That creative force which dances through all of life
Britten scholars accept John Bridcut's book Britten's Children as a reliable and authoritative source. Bridcut recounts how in 1937 Benjamin Britten, then 24, took Harry Morris, a chorister aged 13, on holiday to Crantock in Cornwall. The following extracts are taken from the book*:
...Harry Morris left Cornwall early... In later life he told his wife Beryl and their son Tim that he had been alarmed by what he understood as a sexual approach from Britten in his bedroom. He said he screamed, and hit Britten with a chair. This brought Beth [Britten's sister] rushing into the room, who, he said, shouted at her brother. She and Ben left, and Beth locked the door. Harry got dressed, packed his bags, and sat waiting for the morning. Without speaking, Beth took him to the station, and dispatched him to London. When he reached home, he told his mother what had happened, but she told him off and refused to believe his story. He never told his father.John Bridcut quite reasonably argues that:
Harry's account (as remembered by his widow and son) is not itself proof of anything untoward: indeed, the account is more about a sense of threat than about an actual incident. It is possble (though unlikely) that, even after two weeks at Crantock, the boy misread the situation.But surprisingly considering Britten's Children was published in 2006, Bridcut goes on to explain without irony that:
Beth Britten refers to this holiday in her book. She does not mention Harry by name, but, as an example of her brother's efforts to help children, says that they took a boy from the East End of London' with them to Cornwall. Ben was apparently horrified on the first night when the boy took the pyjamas he had supplied and put them on over his underclothes.Circumstantial the evidence of a threat, if not of actual abuse, may be. But it is given credence by the authoritative John Bridcut. So is the evidence for Britten's alleged misdemeanor any less reliable than that used to taint, and sometimes even destroy, the reputations of contemporary musician's? Let me state quite clearly that the purpose of this post is not to start a witch hunt that will smear the reputation of Benjamin Britten - heavens knows I have written in praise of him enough times here. Neither is my purpose to exhort the Metropolitan Opera, the Salzburg Festival and other leading ensembles to drop Britten's compositions from their repertoire. The purpose of this post is to ask some important questions that are being overlooked in classical music's recurring abuse scandals.
If there had been a reason for Harry's alarm and lifelong distaste, it perhaps marked a unique moment in Britten's journey of self-discovery. The liberation he was experiencing in the wake of his parents' death, with the active encouragement of Isherwood and Auden, had given him both a knowledge of, and a taste for 'the wider world of man'.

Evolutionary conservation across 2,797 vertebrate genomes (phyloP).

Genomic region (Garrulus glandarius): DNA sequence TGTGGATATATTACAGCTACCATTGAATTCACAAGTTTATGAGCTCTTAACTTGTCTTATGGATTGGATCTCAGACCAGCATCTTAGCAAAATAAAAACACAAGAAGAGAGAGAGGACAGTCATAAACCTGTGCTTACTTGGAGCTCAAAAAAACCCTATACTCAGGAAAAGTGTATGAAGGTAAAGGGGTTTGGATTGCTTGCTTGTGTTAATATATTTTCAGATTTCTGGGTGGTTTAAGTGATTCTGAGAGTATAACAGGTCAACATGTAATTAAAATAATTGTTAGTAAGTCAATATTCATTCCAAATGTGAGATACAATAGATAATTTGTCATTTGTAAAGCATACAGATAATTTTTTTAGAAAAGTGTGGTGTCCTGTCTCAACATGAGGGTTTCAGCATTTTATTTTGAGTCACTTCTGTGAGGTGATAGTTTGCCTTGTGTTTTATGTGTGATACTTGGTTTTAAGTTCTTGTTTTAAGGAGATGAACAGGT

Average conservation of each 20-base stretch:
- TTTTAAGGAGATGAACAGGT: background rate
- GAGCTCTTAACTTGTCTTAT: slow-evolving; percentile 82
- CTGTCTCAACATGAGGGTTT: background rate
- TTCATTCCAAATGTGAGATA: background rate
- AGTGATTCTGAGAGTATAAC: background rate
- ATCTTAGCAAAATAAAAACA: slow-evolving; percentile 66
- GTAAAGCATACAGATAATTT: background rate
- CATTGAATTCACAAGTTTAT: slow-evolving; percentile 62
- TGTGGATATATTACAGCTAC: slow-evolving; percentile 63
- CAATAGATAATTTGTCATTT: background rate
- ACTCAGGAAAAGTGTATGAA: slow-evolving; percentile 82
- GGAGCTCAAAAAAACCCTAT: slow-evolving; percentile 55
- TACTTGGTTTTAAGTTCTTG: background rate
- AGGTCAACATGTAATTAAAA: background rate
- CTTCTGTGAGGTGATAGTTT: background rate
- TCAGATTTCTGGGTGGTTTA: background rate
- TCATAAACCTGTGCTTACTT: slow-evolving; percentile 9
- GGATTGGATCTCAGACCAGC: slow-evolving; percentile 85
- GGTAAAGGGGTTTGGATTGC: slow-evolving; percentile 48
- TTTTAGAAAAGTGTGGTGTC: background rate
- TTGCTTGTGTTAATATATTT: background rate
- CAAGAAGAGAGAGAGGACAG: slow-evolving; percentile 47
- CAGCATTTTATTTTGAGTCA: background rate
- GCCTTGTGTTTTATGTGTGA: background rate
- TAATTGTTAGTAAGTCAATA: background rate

Why is some circumstantial evidence deemed more reliable than other? Is the pursuit of living celebrities for alleged abuse really motivated by altruism? Or is it motivated because living celebrities are the best click bait? Are we saying that what was unacceptable in 1997 - Dutoit allegation - was acceptable in 1937? Is a convenient statute of limitations (time after which an offense cannot be prosecuted) being imposed on abuse allegations - Britten versus Levine? Are we forgetting that sexual mores were not only very different in 1937, but were also very different up to the turn of the century? If Placido Domingo, Daniel Gatti and Charles Dutoit can be branded as an alleged abuser, why not Benjamin Britten? (Before the social media rottweilers are unleashed, let me emphasise again that I am not advocating in any way the hounding of Britten.) Are we forgetting that, to quote Jack Kornfield: "The power of sexuality is enormous - it produces all of humanity; it is that creative force that dances through all of life"?
I am returning to this subject reluctantly. My view is that too much has already been written. However, most of that writing has been motivated by self-interested audience gain, not by a genuine desire to shed light rather than heat. There are still many unanswered questions about the scope of abuse within classical music. But asking the wrong questions will always throw up the wrong answers. It is my hope this post raises some meaningful questions. Let me leave you with more wisdom from the psychotherapist and teacher Jack Kornfield:
Years ago, as our Buddhist community was going through a painful period dealing with a teacher who had gotten sexually involved with a student during a celibate retreat, we had a series of confused and angry meetings. We were trying to understand how this had happened, and what we needed to do about it. But these important questions were often asked with a tone of outrage and indignation. Then in the middle of one of the most difficult community meetings, one man stood up and asked a question of the group in a tone of great kindness. "Who among us in this too," he asked, "has not made an idiot of himself or herself in relation to sexuality?" The room broke into smiles as everyone realized we were all in it together. It was at that point that we began to let go of some of the blame and look for a wise and compassionate response to everyone concerned in this painful circumstance.* Extracts taken from page 51 and following pages in my hardback first edition of Britten's Children. New Overgrown Path posts are available via RSS/email by entering your email address in the right-hand sidebar. Any copyrighted material is included for critical analysis, and will be removed at the request of copyright owner(s).